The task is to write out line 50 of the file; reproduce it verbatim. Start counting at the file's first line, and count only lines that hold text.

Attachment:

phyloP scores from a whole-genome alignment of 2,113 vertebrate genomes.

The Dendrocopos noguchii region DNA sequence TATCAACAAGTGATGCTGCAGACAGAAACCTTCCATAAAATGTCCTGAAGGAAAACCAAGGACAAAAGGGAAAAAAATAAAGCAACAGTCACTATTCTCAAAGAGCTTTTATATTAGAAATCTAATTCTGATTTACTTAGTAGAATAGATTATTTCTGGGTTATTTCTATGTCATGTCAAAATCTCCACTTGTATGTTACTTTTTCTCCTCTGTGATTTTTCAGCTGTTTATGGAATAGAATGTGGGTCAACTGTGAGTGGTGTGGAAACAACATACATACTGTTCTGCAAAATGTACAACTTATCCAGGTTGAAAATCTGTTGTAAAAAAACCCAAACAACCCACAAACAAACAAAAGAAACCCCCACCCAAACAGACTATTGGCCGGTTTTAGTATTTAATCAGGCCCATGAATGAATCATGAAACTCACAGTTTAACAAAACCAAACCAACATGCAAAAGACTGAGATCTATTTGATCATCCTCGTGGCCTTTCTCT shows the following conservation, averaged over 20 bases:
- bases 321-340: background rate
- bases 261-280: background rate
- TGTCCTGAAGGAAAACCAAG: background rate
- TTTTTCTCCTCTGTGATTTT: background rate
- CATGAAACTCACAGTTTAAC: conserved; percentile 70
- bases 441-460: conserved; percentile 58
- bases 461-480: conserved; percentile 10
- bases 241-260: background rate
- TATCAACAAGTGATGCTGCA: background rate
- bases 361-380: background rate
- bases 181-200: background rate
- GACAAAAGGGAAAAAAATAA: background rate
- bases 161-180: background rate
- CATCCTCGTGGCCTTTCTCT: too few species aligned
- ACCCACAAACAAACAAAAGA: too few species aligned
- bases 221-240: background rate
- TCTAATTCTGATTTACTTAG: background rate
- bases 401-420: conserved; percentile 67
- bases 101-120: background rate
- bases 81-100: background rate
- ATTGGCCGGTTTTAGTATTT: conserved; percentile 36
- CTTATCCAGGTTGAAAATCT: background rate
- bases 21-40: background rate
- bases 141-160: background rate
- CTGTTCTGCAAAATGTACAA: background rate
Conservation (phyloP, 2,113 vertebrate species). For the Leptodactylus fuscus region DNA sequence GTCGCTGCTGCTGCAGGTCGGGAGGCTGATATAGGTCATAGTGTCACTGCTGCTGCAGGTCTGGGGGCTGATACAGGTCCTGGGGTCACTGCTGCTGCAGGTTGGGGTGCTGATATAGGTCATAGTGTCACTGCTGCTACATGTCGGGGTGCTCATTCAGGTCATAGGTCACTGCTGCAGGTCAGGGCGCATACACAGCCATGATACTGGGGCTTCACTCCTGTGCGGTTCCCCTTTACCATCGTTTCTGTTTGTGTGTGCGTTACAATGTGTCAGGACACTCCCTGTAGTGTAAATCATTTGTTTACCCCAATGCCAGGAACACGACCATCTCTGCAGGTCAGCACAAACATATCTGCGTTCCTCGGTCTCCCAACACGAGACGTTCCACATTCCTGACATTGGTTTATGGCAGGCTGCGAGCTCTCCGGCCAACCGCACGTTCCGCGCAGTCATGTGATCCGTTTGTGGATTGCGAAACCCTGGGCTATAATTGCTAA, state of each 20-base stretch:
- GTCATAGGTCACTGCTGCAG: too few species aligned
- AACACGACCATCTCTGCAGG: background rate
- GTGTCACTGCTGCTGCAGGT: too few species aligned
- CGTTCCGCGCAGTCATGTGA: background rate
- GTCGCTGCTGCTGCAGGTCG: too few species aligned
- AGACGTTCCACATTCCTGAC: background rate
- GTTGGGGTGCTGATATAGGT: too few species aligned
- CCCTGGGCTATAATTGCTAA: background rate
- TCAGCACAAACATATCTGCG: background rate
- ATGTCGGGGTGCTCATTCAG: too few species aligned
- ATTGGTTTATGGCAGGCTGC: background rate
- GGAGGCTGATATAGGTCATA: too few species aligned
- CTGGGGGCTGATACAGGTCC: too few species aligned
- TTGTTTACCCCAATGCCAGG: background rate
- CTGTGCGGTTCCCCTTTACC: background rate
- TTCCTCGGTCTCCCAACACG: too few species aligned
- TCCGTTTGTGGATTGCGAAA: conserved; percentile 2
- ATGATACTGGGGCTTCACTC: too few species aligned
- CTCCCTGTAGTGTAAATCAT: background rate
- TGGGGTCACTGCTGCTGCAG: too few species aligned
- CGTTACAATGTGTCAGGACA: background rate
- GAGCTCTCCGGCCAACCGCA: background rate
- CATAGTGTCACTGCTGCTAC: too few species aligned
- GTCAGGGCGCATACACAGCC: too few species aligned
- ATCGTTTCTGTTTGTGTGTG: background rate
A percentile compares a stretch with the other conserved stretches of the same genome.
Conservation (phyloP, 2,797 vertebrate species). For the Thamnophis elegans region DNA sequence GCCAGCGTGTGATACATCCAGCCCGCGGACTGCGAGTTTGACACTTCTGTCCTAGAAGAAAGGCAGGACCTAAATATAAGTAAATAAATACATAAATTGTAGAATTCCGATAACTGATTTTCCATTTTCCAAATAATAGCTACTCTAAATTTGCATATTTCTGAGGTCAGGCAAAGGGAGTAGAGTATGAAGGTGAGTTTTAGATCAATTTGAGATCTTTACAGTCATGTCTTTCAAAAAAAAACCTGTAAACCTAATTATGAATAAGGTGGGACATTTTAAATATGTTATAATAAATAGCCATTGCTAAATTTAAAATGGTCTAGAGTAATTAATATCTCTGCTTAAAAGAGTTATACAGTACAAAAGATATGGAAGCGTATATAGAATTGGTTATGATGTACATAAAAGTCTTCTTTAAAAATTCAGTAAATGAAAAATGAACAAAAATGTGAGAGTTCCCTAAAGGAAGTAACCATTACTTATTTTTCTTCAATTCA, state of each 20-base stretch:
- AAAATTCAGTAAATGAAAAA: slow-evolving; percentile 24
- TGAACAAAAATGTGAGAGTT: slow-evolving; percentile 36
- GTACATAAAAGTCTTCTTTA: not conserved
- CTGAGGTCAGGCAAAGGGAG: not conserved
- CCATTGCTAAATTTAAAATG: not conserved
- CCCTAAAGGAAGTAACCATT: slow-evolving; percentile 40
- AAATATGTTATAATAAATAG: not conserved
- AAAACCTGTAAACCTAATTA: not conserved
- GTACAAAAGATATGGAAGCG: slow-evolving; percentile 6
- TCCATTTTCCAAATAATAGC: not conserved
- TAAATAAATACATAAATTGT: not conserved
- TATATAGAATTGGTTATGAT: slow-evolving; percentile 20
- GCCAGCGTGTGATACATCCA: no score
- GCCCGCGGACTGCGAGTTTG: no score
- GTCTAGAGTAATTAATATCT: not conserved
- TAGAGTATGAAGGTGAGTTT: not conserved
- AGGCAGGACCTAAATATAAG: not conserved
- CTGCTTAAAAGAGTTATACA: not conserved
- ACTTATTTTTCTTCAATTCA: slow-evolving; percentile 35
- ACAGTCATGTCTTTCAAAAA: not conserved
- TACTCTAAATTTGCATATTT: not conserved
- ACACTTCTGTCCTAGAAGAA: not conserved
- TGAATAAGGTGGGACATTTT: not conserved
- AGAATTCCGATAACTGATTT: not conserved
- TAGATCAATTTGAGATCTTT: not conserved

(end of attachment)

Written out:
- GAGCTCTCCGGCCAACCGCA: background rate